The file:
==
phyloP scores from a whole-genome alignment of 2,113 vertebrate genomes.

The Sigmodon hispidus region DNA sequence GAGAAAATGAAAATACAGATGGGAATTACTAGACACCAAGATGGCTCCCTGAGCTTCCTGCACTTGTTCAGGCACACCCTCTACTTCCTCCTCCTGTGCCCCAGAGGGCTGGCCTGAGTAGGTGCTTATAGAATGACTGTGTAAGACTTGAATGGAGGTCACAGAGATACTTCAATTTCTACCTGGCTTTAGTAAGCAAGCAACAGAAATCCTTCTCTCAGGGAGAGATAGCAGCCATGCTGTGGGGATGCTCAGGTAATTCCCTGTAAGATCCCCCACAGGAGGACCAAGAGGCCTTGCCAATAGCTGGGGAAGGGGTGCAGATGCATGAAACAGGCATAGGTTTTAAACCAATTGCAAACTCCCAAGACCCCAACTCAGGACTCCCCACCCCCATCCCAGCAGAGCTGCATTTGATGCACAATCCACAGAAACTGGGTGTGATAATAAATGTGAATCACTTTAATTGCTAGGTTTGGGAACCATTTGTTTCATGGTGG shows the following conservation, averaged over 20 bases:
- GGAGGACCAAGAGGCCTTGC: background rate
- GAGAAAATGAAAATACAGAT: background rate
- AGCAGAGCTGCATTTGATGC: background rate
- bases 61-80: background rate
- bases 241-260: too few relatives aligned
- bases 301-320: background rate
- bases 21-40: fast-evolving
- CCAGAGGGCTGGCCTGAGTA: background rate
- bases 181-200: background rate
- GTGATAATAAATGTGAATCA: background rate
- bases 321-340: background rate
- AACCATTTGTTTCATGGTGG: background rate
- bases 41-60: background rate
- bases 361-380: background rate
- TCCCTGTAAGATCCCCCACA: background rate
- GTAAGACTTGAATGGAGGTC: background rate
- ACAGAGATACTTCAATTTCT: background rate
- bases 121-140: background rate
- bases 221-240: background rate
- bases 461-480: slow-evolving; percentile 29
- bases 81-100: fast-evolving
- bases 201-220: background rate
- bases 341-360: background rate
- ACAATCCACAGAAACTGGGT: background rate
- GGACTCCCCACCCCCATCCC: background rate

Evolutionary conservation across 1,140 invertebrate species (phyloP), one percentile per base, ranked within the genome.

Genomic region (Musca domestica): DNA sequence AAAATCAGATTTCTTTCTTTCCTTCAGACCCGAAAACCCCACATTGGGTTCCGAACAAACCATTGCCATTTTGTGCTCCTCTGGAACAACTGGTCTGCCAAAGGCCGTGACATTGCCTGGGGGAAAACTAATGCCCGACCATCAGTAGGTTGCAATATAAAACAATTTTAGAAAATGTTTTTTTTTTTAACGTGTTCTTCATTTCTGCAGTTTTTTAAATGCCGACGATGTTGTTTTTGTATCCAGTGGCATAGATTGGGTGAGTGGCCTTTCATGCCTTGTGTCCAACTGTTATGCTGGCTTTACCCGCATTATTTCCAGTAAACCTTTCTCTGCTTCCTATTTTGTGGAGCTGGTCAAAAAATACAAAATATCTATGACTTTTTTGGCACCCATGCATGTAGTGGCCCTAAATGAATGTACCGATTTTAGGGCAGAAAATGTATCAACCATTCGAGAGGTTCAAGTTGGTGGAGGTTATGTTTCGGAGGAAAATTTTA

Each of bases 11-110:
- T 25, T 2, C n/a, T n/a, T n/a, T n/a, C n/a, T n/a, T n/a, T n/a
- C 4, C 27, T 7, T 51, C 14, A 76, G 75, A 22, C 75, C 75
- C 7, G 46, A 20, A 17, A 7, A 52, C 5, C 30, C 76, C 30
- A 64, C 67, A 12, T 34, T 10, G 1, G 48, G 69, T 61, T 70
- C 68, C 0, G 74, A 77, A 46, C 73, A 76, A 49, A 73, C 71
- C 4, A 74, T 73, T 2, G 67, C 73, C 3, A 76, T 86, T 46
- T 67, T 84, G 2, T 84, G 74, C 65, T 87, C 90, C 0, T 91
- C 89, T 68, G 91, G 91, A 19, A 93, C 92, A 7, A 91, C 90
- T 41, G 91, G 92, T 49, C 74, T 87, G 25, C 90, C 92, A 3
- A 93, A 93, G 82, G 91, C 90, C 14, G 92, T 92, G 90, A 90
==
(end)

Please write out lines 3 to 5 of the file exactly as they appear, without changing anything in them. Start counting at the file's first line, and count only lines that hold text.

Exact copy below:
- GGAGGACCAAGAGGCCTTGC: background rate
- GAGAAAATGAAAATACAGAT: background rate
- AGCAGAGCTGCATTTGATGC: background rate